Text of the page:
Kaua‘i and Ni’ihau were the last bastions of the statewide flood watch issued May 15 to be removed after flooding was no longer expected to pose a threat.

The highest 24-hour rainfall totals recorded by automated rain gauges on Kaua‘i as of 11:45 a.m. May 18 were in Mount Waiʻaleʻale with 1.39 inches and Mana with 1.37 inches. Pu’u Lua received 1.20 inches, Waiakoali got 1.08 and Waiʻalae saw 1.05 inches.

All of the other gauges around the island by that time had received less than an inch of rainfall.

By late Sunday morning, the highest 24-hour rainfall total recorded on the island was 0.58 of an inch by the Waimea Tank gauge. Rain had already began to cease by that time, with 3-hour totals at 11:45 a.m. at just three of the automated gauges recording a nominal 0.01 of an inch and all others dry.

Līhuʻe saw a total of 1.02 inches of rain from May 17-19.

Satelitte image from the afternoon of May 14 as a late season kona low continued to develop to the north of Hawai‘i. (File image from the National Oceanic and Atmospheric Administration)

Last week’s storm appears to be the latest kona low to directly affect the main Hawaiian Islands in at least the past 20 years.

A kona low is a subtropical cyclone that typically forms northwest of the state, outside the band of warm waters that fuel tropical storms. The counter-clockwise flow around a kona low results in southwesterly winds.

Kona means leeward, or dry side of an island, in ‘Ōlelo Hawai‘i (Hawaiian language). It also is a name for a southwest or south wind.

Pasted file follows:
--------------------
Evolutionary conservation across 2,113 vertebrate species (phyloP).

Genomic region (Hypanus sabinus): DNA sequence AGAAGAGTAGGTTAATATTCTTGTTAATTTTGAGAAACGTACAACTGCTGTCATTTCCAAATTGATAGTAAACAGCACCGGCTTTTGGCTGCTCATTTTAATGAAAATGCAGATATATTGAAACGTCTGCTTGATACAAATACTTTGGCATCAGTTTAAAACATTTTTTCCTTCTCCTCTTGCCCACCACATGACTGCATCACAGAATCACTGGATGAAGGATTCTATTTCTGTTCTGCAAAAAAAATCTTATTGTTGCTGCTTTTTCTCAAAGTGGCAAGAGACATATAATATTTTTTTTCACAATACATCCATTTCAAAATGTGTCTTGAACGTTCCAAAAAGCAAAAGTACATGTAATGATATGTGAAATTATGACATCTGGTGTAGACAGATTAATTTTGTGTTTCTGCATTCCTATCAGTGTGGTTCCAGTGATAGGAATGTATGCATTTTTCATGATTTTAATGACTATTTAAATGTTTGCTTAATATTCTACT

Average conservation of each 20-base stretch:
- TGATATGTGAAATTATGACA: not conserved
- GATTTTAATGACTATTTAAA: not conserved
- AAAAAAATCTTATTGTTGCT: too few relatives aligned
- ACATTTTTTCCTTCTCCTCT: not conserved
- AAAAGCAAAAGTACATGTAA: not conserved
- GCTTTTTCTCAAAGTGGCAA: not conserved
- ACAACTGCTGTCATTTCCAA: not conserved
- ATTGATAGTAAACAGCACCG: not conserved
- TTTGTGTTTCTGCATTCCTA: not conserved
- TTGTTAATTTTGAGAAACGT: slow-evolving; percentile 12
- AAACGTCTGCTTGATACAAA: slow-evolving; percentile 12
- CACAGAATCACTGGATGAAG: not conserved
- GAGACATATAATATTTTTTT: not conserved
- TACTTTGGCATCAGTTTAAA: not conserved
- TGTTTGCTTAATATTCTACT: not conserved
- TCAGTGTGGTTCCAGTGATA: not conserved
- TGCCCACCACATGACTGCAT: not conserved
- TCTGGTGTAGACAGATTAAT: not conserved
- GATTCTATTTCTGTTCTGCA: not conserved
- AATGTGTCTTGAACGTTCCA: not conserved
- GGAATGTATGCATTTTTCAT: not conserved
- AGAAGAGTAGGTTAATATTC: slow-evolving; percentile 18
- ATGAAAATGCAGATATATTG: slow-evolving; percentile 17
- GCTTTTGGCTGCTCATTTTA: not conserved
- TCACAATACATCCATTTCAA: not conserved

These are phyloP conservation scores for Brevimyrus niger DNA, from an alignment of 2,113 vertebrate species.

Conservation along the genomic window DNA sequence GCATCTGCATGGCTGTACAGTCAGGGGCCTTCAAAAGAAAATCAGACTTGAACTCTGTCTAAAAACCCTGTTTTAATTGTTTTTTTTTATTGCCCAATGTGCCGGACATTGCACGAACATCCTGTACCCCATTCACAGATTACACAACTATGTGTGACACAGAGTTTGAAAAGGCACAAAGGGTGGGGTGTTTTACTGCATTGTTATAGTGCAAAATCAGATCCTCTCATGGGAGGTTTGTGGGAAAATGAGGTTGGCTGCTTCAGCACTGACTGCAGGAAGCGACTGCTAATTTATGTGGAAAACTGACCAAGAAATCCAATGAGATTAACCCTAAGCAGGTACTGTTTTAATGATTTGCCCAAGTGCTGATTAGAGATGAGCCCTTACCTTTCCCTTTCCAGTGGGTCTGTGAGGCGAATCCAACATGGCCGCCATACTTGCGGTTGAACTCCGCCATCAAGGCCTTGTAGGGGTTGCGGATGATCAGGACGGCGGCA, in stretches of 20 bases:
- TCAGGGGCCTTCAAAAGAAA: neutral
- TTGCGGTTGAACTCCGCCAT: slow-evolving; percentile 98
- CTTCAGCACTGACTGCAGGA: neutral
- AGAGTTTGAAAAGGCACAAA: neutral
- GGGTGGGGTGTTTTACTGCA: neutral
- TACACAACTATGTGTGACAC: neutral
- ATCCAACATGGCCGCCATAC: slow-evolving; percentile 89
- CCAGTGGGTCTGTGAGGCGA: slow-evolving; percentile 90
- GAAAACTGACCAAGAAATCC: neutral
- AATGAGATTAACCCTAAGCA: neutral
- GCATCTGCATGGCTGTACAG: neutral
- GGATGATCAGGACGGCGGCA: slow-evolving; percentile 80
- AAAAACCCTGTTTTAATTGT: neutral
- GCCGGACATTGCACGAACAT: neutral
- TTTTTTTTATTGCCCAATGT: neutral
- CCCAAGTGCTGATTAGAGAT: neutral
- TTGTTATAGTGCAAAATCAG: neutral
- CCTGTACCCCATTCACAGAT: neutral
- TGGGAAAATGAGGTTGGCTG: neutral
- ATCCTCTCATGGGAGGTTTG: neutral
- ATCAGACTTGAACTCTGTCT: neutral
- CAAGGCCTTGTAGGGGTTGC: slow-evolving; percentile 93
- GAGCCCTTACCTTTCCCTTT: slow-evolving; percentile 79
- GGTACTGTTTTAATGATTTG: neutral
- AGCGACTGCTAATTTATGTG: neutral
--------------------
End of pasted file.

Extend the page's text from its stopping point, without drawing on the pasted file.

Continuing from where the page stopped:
The storms most often form in late fall, winter and spring because they are associated with a southwest plunge of cold air over the Central Pacific Ocean. Hawai’i’s dry season also normally starts at this time of year.

“Kona lows mainly affect the state from November through April,” said National Weather Service meteorologist Maureen Ballard, who also works at the Honolulu forecast office. “They are mainly cool season systems, so having one in May is unusual.”

These storms, unlike their hurricane and tropical storm cousins, form around a cold center, originating and pinching off from a deep kink in the jet stream after sinking south. That forms a low-pressure system that feeds off abundant moisture from warm waters around the islands, lingering for days.

The last late season kona low to impact the state was in May 2002. It was stronger and closer to the islands, moved through from May 4-7. The storm caused flash flooding along the southeast slopes of the Big Island and significant flash flooding on O‘ahu.

It’s also interesting that last week’s unusual subtropical cyclone happened just weeks before the Central Pacific hurricane season begins, Ballard is not aware of any correlations between late season kona lows and the hurricane season.

The Central Pacific hurricane season runs from May 1 through Nov. 30 each year. The National Oceanic and Atmospheric Administration will host a news conference today to announce their outlook for anticipated hurricane activity this year.

A proclamation by the governor marking May 19-25 this year as Hurricane Preparedness Week in Hawai‘i will also be presented, as well as a review of the 2023-24 wet season and outlook for the 2024 dry season from the National Oceanic and Atmospheric Administration.

Watch Big Island Now and Kaua‘i Now for information from the news conference later today and tomorrow morning.

Nathan Christophel
Nathan Christophel is a full-time reporter with Pacific Media Group. He has more than 25 years of experience in journalism as a reporter, copy editor and page designer. He previously worked at the Hawaii Tribune-Herald in Hilo. Nathan can be reached at nathan@bigislandnow.com